NOTE, NOTE, NOTE: It is VITAL to have the hood the same "desired" height when installing the struts!!! It even says so in the instruction sheets!!! I used a ratcheted loading bar, which worked quite well. Just be sure NOT to move the ratchet if you have to store it away to work on the mod another day???!!! What you want to avoid is having one strut "off angle", if you will, because you don't want the struts to be "out of sync"!!!

Anyways...

For starters, as stated just above, I used a cargo load bar to consistently keep the hood propped up at the desired height, which in my case, was as far as the hood would open taking notice of my ditch light brackets and such.

I did the driver-side first taking notice that my custom wire harness I did a few years back for my KC Lights, fog lights, etc were likely going to be in the way and from the looks of it, it looked as if there just might be just enough room, but rubbing was still going to take place for sure. I simply took the time to relocate my custom wire harness.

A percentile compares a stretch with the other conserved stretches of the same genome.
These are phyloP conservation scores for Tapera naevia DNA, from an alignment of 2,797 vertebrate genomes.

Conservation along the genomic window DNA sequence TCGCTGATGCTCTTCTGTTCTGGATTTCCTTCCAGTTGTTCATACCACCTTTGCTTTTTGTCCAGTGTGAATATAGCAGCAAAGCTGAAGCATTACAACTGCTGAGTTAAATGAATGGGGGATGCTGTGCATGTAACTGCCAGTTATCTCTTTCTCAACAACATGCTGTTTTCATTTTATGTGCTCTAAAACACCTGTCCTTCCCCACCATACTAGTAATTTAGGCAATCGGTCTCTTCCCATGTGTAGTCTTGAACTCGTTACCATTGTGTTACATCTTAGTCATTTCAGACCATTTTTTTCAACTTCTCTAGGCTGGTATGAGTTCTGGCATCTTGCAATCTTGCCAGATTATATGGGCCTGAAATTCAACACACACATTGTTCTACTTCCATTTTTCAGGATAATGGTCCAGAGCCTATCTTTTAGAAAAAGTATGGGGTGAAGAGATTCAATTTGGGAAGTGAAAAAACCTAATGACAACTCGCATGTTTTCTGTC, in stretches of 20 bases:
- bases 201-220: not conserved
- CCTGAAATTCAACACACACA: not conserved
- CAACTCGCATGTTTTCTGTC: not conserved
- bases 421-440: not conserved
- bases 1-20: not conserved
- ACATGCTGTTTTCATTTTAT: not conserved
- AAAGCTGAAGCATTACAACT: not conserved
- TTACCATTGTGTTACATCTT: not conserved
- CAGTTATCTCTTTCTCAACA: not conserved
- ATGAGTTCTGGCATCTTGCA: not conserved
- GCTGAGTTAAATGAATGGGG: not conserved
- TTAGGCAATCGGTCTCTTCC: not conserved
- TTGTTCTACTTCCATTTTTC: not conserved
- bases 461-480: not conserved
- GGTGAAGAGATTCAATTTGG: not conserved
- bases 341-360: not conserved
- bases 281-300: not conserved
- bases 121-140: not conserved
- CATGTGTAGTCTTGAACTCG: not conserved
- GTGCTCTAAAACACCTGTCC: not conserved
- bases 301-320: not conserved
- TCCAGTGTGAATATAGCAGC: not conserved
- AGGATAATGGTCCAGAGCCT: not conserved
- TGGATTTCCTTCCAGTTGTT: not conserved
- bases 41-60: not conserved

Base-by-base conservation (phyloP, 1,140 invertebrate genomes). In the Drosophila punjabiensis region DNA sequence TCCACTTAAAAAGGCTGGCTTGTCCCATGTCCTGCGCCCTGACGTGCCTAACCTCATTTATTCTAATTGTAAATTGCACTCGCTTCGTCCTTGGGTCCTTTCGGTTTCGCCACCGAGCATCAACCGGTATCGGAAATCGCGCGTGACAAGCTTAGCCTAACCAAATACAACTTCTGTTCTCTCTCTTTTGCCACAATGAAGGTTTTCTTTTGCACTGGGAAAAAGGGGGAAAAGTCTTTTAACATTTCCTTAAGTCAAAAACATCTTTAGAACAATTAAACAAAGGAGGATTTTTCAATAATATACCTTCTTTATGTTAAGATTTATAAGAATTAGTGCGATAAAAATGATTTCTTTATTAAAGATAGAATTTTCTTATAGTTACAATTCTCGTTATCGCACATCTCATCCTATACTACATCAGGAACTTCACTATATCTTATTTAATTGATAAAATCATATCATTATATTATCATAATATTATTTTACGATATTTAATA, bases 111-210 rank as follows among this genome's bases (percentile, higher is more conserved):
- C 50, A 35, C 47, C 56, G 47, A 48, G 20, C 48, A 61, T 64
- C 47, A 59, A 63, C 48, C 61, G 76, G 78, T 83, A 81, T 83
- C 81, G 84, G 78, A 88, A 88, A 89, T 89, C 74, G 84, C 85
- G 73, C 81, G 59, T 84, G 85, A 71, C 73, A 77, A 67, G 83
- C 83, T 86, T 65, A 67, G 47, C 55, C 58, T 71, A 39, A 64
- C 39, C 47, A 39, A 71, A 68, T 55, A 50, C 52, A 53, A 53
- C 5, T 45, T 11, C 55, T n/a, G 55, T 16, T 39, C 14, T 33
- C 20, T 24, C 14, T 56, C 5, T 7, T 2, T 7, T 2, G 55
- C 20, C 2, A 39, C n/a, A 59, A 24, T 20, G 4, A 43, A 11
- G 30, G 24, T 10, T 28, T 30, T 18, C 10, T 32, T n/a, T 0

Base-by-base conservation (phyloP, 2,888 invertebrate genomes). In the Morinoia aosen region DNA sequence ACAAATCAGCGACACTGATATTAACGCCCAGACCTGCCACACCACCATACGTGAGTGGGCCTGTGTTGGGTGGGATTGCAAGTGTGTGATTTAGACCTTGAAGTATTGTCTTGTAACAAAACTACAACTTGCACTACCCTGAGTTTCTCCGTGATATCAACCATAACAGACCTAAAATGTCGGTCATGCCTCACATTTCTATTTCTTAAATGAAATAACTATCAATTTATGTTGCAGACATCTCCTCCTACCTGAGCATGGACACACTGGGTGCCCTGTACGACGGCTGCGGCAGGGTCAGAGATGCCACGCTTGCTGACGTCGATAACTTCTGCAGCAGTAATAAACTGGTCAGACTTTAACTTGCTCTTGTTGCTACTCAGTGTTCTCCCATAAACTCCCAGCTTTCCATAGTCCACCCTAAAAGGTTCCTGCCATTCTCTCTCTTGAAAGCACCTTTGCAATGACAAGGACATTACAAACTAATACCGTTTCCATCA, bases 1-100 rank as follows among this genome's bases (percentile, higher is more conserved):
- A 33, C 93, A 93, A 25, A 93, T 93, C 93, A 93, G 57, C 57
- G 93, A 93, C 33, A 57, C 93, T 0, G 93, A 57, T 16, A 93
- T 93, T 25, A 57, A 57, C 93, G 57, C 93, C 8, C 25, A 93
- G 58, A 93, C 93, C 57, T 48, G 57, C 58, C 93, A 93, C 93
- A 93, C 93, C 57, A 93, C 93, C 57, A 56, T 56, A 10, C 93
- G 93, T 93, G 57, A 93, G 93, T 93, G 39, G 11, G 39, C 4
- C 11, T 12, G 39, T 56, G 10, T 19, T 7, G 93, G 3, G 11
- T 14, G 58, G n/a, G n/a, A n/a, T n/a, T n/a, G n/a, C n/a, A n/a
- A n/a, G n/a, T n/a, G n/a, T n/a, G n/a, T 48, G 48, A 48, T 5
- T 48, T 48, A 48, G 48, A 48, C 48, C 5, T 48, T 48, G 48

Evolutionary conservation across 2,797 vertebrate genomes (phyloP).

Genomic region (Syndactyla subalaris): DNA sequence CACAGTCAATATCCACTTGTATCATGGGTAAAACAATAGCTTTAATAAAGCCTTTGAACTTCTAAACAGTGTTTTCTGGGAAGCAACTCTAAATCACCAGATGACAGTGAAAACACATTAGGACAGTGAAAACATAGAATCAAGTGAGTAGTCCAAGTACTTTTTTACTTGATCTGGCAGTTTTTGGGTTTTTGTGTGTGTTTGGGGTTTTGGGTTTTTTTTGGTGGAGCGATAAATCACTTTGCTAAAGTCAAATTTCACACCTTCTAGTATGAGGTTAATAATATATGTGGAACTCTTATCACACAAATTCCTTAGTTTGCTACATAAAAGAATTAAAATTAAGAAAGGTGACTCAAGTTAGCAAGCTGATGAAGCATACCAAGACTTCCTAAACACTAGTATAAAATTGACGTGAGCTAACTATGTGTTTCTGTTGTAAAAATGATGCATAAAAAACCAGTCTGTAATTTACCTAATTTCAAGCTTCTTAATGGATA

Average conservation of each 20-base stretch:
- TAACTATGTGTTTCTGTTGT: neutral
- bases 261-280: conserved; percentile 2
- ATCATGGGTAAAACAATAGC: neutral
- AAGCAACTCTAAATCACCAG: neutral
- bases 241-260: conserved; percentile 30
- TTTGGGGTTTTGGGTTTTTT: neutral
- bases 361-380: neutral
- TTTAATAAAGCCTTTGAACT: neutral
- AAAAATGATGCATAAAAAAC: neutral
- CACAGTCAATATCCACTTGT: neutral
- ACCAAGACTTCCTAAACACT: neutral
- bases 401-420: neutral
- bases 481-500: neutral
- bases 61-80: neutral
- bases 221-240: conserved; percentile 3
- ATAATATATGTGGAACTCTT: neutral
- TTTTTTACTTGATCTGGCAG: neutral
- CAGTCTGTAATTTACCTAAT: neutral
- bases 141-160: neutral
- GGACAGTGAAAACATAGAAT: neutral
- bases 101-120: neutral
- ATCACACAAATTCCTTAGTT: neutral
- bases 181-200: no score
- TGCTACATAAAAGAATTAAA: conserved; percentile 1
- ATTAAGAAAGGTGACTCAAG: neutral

2_WireHarness_PreCheck_before.jpg

I moved and partially re-wired my harness. It was not really all that hard to do, but just that alone took a few hours. Since I could only realistically do this after work, the amount of daylight hours were highly limited for me so I had to work on it across a couple days. In the end, the wire harness ended up looking really clean. NOTE: you will notice the ball mount bracket already installed in the picture because I took this picture after the fact just to show how much more room there was after my wire harness relocation.
3_WireHarness_PreCheck_after.jpg

I took a razor blade (NOTE: the sharper the better) to cut away the excess body filler. Cutting it was easier than I thought. I pressed the bottom ball mount bracket up against the edge noticing that if the bracket was moved too far back, the curvature of the paneling would start to raise/skew the bracket and make it cockeyed not fully letting it sit flat and flush properly (see locations P1-1, P1-3, P1-2 in the picture just below). I moved the bracket forward just enough until I could feel it seat/flatten properly.
4_p1.jpg

Notice how much more flat the bracket sits (see P2-1, P2-2, P2-3). At this point, I took a sharpie to mark the hole centers.